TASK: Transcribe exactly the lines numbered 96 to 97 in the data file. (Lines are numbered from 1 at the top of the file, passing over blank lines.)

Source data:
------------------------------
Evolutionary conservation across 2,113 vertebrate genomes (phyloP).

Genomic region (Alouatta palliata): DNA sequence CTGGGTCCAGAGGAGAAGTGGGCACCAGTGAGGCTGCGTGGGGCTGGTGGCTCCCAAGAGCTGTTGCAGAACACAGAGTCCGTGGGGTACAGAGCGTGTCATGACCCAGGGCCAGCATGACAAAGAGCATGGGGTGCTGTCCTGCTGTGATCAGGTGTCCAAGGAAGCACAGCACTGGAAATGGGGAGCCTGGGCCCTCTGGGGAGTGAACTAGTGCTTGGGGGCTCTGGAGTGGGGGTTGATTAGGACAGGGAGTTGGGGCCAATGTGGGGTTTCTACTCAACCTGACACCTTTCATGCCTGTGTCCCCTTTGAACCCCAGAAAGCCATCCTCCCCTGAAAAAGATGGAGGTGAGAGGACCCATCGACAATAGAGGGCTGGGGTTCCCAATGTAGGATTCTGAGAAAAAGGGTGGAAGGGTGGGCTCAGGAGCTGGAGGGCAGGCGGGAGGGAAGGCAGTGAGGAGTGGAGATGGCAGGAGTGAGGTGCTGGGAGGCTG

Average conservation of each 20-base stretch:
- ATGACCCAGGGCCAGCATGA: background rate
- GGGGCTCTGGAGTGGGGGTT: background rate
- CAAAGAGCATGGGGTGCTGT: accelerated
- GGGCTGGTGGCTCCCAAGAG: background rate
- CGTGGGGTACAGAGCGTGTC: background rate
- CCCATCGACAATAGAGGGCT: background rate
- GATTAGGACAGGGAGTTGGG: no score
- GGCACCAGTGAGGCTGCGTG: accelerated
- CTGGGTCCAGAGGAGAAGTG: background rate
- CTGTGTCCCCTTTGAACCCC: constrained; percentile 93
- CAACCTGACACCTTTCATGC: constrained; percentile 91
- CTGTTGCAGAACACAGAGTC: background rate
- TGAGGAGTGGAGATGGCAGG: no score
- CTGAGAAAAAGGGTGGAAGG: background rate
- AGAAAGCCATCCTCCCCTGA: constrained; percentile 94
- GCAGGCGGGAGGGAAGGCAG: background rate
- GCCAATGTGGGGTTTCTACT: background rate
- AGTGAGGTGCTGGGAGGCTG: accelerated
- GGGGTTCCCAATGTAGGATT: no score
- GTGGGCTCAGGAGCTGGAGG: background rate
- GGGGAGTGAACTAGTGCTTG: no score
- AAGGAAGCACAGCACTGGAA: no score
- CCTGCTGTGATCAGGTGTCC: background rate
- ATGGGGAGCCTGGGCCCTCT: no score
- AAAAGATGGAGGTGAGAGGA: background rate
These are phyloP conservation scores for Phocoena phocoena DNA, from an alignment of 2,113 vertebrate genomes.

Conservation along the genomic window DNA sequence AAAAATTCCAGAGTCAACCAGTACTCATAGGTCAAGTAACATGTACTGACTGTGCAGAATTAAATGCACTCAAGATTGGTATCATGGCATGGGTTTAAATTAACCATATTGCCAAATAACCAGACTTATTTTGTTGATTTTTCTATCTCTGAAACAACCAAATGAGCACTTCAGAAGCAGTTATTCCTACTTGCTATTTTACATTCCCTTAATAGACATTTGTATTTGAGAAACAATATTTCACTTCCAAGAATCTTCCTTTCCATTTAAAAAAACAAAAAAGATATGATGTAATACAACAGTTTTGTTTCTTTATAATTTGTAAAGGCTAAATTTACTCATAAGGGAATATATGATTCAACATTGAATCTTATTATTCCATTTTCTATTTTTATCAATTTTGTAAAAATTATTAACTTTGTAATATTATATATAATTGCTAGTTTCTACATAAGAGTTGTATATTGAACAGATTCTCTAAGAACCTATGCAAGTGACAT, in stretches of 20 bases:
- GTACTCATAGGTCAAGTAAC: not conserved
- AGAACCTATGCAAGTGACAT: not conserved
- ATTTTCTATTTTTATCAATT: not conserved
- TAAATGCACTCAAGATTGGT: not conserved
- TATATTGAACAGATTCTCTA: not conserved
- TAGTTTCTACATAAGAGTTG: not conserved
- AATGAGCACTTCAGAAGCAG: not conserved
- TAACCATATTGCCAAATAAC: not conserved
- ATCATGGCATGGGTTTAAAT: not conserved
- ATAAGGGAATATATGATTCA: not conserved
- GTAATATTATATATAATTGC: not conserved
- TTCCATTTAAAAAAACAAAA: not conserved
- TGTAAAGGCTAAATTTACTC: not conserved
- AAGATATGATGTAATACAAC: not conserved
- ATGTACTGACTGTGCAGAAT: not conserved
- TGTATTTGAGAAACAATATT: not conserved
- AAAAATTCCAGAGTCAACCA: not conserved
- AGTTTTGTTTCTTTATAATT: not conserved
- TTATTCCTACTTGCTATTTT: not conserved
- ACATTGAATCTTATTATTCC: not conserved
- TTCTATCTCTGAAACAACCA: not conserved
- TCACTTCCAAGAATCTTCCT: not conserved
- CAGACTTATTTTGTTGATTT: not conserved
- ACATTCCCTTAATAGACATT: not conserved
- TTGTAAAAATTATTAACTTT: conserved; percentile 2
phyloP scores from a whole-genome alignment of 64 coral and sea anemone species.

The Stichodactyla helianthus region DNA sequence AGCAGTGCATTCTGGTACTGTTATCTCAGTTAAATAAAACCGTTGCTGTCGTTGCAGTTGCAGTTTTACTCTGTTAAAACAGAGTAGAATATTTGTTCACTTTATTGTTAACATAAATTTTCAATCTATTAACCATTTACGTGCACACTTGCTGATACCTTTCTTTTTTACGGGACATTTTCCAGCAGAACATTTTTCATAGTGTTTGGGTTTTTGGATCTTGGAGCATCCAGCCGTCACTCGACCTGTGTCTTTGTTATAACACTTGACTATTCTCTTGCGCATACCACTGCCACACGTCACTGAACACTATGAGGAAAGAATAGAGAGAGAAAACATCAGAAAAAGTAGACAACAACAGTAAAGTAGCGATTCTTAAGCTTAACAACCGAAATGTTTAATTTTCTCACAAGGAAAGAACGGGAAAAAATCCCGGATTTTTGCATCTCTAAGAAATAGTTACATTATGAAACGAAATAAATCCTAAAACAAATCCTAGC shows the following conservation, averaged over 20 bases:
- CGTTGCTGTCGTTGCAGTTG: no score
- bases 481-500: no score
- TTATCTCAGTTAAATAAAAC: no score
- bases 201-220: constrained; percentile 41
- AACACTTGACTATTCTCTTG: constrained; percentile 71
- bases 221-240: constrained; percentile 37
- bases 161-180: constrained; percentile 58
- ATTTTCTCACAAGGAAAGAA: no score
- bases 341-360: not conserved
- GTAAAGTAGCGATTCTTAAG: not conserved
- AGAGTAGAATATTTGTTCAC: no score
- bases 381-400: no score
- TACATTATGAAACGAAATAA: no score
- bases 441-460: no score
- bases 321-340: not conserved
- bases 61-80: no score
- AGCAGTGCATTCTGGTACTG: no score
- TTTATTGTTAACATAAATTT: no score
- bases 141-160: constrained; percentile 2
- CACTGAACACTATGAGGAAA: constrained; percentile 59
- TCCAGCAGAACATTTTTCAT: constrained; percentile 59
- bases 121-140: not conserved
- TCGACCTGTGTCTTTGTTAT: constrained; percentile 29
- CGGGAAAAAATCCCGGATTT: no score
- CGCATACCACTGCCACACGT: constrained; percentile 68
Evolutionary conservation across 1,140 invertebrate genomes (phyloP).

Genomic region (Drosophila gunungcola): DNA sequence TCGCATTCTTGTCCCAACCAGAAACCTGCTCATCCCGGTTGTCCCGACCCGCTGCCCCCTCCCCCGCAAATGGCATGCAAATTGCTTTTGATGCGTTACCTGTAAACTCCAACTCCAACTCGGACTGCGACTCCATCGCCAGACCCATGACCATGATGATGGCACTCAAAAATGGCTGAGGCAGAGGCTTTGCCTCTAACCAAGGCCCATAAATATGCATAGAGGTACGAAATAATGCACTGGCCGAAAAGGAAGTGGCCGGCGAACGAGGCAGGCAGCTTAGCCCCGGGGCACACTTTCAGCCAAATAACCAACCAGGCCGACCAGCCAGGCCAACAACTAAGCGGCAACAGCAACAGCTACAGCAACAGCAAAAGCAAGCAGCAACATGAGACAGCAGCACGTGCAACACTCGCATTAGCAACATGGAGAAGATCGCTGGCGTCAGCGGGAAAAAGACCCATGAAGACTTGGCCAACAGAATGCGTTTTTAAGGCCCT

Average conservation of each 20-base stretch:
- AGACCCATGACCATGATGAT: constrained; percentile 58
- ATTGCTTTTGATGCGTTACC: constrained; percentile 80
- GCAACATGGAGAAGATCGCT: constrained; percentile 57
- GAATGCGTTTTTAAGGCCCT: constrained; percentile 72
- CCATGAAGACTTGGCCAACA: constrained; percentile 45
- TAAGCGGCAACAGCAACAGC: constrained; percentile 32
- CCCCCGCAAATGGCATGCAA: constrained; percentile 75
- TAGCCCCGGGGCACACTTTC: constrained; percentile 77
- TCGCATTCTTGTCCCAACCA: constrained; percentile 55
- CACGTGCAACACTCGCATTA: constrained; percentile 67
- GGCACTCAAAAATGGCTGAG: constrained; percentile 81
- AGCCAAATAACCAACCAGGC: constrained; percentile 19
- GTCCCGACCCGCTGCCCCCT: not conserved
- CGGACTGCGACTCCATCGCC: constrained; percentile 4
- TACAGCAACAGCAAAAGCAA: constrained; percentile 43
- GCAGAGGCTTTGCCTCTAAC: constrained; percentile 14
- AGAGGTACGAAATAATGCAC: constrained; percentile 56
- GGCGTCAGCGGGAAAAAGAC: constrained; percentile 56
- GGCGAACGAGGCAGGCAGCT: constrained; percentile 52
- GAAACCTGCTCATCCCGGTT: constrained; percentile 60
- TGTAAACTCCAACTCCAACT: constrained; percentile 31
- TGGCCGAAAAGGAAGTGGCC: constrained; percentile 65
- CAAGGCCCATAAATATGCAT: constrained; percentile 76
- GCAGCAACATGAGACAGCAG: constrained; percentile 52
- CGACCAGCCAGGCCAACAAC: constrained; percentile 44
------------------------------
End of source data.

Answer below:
- GGCACTCAAAAATGGCTGAG: constrained; percentile 81
- AGCCAAATAACCAACCAGGC: constrained; percentile 19